The co-founder of the D.C. incubator talks about the importance of encouraging people to think the “entrepreneurial way.”
There are myriad problems worth addressing in the world, with just as many potential solutions. While the not-for-profit model is commonly used to tackle these kinds of far-reaching issues, there’s another, more effective means of attacking them, argues Donna Harris.
“A lot of people would think, ‘Well, let me go start a nonprofit,’” she says. “But if you look at how you actually scale and bring about change, the entrepreneurship model is extraordinarily effective.”
Harris has, in her own way, always been entrepreneurial, even if she wasn’t always able to recognize it. Now the co-founder and co-CEO of 1776, the Washington, D.C.-based global incubator and seed fund, she spent years working in corporate America before she experienced a kind of working world existential crisis. “I got up every morning and thought to myself, ‘Would the world be really any different if I did or didn’t do this job?’” she says.
“I wondered whether there was any impact one way or the other, and I couldn’t get away from that idea that I was one really tiny cog in a very, very giant wheel — that I was interchangeable. That has been a theme for me my entire life, and I see entrepreneurship as a way to fix that.”
Taking a leap of faith, Harris left her sales job at Oracle and plunged headfirst into the entrepreneurial economy. Since then, she’s started and overseen four businesses — three of which were ultimately bought — raised more than $35 million in capital, served as CEO of a government affairs organization and led the Startup America Partnership.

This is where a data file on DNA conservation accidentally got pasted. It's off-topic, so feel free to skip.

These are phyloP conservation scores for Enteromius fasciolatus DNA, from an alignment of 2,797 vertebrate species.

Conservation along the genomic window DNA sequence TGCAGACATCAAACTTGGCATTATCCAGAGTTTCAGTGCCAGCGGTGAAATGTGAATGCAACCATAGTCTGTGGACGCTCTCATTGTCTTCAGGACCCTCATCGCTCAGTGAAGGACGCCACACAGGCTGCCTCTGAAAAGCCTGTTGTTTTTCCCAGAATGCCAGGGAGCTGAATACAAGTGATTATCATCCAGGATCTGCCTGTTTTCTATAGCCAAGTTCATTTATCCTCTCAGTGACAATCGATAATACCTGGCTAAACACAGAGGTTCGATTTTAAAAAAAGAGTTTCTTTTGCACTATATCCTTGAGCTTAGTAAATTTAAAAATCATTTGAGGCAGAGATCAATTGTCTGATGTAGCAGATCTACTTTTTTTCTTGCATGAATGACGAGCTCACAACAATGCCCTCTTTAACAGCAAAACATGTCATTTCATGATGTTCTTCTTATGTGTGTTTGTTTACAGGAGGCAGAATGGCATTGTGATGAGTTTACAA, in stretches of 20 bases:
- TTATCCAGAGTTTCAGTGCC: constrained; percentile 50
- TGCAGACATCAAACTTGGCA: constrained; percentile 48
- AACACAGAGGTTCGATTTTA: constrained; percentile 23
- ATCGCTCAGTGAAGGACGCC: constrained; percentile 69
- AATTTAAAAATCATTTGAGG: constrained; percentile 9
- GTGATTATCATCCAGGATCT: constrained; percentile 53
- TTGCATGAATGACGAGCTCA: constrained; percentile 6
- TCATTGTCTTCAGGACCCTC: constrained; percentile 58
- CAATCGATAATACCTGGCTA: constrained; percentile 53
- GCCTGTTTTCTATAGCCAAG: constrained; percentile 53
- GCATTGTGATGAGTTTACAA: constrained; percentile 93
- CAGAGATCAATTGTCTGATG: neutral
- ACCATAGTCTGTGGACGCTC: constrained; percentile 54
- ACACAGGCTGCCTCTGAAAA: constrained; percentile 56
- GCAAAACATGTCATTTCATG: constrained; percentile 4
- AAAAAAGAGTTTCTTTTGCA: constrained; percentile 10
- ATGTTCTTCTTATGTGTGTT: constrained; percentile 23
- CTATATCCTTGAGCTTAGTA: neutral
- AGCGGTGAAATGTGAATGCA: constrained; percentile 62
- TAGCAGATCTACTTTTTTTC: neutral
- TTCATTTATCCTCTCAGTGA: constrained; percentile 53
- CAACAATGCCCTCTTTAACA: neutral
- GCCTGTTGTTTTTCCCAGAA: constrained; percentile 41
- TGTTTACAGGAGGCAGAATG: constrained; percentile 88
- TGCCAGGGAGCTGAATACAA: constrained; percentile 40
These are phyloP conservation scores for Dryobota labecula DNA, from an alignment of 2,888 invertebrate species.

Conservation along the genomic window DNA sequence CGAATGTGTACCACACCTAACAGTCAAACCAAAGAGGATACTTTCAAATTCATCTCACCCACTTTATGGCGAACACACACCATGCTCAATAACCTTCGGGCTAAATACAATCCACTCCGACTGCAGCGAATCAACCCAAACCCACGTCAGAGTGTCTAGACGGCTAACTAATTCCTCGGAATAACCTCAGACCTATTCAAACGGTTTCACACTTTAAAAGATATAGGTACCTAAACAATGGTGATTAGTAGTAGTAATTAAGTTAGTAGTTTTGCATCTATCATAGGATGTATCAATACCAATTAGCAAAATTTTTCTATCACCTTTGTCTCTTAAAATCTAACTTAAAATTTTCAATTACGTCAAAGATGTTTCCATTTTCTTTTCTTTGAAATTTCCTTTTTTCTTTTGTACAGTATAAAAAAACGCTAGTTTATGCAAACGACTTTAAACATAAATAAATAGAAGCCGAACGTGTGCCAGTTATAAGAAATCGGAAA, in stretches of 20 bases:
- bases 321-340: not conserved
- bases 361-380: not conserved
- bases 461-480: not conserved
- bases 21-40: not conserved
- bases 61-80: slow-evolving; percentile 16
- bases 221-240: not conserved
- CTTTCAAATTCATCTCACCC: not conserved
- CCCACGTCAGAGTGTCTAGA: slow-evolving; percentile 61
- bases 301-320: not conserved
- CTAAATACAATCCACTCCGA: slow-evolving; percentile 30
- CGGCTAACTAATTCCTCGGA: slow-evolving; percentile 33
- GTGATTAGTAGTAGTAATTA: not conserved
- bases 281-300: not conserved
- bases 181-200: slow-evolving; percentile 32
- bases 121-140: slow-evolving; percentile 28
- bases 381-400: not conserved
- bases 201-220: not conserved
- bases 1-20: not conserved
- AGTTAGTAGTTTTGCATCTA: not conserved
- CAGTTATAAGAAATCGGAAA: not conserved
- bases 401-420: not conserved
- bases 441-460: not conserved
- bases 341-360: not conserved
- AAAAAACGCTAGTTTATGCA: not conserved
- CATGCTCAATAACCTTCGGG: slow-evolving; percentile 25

In a candid interview with Free Enterprise, Harris talked about her career, her passion for entrepreneurs and the state of women in business:
What distinguishes 1776 from other co-working companies?
First of all, we wouldn’t call ourselves a co-working space, so that’s uniqueness number one. We’re very much a membership community, and it’s not really about the space and the ability to work there, as much as it about being a part of the community. The connection that you get with that community — mentors, people who are going to sit with you and teach you what you need to build your company; potential customers; VIPs coming in and out — we’re constantly thinking about who do our startups most need to meet, and who would be difficult for them to meet on their own? So, we say, “Let’s go and get those people and get them on campus to shortcut that cycle.”
Tory Burch has voiced her frustration with how she’s often introduced as a “female CEO” instead of just a CEO. What’s your take on the state of women in business, and do you find the question itself frustrating?
I’m totally with Tory. Yes, I’m a woman, but could we please focus on the fact that I’m a successful entrepreneur as opposed to the fact that I’m female? I think that demonstrates where we are, which is we have an enormous recognition — finally — that the ratio is imbalanced in the tech world. And I think it’s great that we’ve recognized it. However, we’re short on solutions, so we end up having a lot of conversations about the problem instead of focusing on the things that are working to get to the point where it becomes irrelevant in terms of your gender. I would say the same thing applies to race and probably age.